So I’ll crack back into Part Two of last week’s rant then hey?
Exercise is a tricky concept for many people. Questions such as, “What do I do?” or “where do I start?” Or excuses like, “My back’s no good”, “But I’ve got dicky knees” are all very common problems that could have been avoided and rectified. The solution would be to use a trainer who knows what they’re talking about (this is the ideal situation), to get into regular resistance training to build lean muscle and get strong. This is crucial. It doesn’t need to be complicated. Keep it simple with these movements: squat, lunge, bend, push and pull. Do what you can, start with your own body weight and aim to progress as you get stronger. It is important to note that High intensity training (such as stair running, sprint 1 minute/walk 1 minute. 20 minutes at a high intensity should be enough) needs to be included in order to have a positive effect on a healthy body composition. However your body needs to be able to handle this, so getting strong in order to prevent injuries is a must.
I’ll get more specific with this as we chew our way through the weeks – and the meats.
The fitter, leaner and stronger you are, the healthier you are and the healthier you can become. Having low overall body fat is a major player in someone’s health. Having strong muscles, bones and connective tissue are crucial to being a healthy person, especially as we age. Proper resistance training plays a big and important part in this.
And so does food.
I recall reading of the experiences of a former US Surgeon General (whose name I cannot remember nor can I locate the source which does piss me off.) But, I wanted to share this. (Bad start on the referencing, I know, I know.) The Surgeon General said that when he started his career as a young surgeon after the First World War, to cut through ligaments and tendons he required a saw and substantial effort. However, after seeing highly processed and nutritionally poor food take over his country’s dietary intake, by the time he finished his career many decades later, he argued that to cut through most people’s connective tissue was like taking a hot knife to butter. That, to me, is pretty frightening and is indicative of the kind of rubbish food most people eat. No wonder so many people have ‘bad knees’ and ‘crook backs’, they’re made of rubbish. Or in other words, to quote a mentor of mine, “you can’t make chicken salad from chicken shit”.
Unnecessary stress on the other hand is also no good. That’s hardly ground breaking news, but so many people are stressed, a lot of the time. It has a massive negative effect on many things, including sleep. The hormonal response in the body from constant and long-term unnecessary stress is slowly making us unhealthy and fat.
My main piece of advice here would be: take control of your time and dictate when you leave the office and get to bed, make time to chill the f*ck out and enjoy your life and the things you’ve worked so hard for. Importantly, try and do things that scare or exhilarate you from time to time. You might start to drastically change the hormonal balance in your body for the better and actually start sleeping well, feeling better, have more energy and lose some weight.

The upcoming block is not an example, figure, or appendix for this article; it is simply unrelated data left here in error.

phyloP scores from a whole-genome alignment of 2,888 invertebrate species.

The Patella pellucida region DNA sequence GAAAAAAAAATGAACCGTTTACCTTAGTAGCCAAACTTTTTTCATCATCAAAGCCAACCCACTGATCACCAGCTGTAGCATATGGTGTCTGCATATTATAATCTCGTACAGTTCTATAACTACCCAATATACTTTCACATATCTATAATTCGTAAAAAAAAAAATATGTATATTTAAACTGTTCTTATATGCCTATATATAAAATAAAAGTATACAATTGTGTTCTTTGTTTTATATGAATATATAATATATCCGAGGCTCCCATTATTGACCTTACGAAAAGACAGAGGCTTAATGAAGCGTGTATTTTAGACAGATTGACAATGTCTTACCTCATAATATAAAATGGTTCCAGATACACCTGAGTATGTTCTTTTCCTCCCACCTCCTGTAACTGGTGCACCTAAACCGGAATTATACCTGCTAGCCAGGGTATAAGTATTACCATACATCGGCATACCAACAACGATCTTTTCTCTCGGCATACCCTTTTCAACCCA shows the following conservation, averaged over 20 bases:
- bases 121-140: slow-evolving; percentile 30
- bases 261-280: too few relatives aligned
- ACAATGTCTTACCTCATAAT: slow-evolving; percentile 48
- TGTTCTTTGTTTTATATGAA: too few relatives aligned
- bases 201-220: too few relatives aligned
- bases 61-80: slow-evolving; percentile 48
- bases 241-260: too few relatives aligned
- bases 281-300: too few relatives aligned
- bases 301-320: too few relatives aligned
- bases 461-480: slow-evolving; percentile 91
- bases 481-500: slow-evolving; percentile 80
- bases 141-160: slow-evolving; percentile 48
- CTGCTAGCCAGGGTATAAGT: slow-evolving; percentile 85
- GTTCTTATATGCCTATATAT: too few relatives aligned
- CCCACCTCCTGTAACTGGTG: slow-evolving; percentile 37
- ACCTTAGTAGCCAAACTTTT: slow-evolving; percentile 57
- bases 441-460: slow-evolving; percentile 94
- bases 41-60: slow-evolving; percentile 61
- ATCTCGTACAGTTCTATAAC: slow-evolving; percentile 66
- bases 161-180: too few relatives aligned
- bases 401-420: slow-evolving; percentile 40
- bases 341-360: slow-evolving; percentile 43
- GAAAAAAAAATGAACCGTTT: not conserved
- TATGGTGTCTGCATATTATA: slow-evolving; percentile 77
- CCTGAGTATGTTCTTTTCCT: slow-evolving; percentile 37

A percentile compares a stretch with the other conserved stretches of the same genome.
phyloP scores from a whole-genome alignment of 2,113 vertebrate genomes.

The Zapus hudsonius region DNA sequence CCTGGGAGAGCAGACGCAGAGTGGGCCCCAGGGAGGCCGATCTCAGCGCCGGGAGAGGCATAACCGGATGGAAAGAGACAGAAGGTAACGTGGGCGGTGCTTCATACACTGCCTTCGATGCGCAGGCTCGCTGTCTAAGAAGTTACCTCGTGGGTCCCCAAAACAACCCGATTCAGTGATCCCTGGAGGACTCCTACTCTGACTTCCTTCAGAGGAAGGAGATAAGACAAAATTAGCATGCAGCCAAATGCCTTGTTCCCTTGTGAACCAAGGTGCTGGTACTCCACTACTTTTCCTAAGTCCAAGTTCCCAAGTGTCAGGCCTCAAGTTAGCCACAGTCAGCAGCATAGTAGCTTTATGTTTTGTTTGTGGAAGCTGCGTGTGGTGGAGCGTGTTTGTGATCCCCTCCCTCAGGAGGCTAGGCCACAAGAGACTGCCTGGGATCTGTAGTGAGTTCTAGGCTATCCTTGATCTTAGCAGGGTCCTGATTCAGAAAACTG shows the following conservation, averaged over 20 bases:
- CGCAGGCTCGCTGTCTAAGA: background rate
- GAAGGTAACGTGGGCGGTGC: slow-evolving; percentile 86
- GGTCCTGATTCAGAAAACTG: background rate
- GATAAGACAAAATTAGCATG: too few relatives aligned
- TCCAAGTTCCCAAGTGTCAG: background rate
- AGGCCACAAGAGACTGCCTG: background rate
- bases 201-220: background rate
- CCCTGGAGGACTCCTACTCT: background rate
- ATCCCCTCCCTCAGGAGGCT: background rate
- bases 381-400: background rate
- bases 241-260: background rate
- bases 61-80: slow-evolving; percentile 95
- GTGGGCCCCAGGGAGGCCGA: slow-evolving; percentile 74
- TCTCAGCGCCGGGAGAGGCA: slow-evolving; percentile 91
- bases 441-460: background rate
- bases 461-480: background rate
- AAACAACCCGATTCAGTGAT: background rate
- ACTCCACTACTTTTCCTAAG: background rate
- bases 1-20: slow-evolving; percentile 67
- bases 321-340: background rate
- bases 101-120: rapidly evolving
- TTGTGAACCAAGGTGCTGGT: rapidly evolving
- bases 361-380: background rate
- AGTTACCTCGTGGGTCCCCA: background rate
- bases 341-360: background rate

I’ve had a bit of an interesting week, on the meat and blog front. The feedback has been good, and convincing enough to upload another cheesy photo… On Tuesday I had a call from Dave the Butcher at The Butcher And The Chef which is where I have been getting my meat thus far. (NB: They are situated inside Harris Farm in Potts Point, and they also have a store in Manly). This phone call led to 3 more in the space of 10 minutes whereupon I requested a great variety of meats. Some diligent work from Dave ensued as he then attempted to source these meats (and we’re talking the sublime to the ridiculous here: Camel, Emu, Possum, Wallaby, Snake…) from their supplier. This group of calls was ended with Dave saying “the owner has just told me to get a list from you, whatever it is, we’ll get it and store it for whenever you need it”. Ideal!
So, Thursday rolled around and I went to the butcher to see what they had come up with. I was hoping for an eclectic collection for me to choose from. I approached the counter in the usual way and then began with “Hi, ah, I’d spoken to Dave…”. Before I could continue the young guy cut me off and somewhat excitedly replied with “Mike?” Clearly they ‘know me’ now at The Butcher And The Chef. We then chatted about what had actually been ordered in, and in the process, my eye wandered to the wall where I saw a rather large note pinned up. In A4 sheet with black marker pen the note stated “Before any order is made- call Mike Campbell”. Maybe I need a batman torch. Another one anyway. Obviously they do know me. I fear I’m becoming the annoying guy that hangs out at the butcher (I don’t hang out at the butcher. In case you were wondering. I have window shopped on occasion, however). While I’m waiting on word I try, and subsequently buy, some handmade Sardinian Salami. Wow, that was some tasty stuff.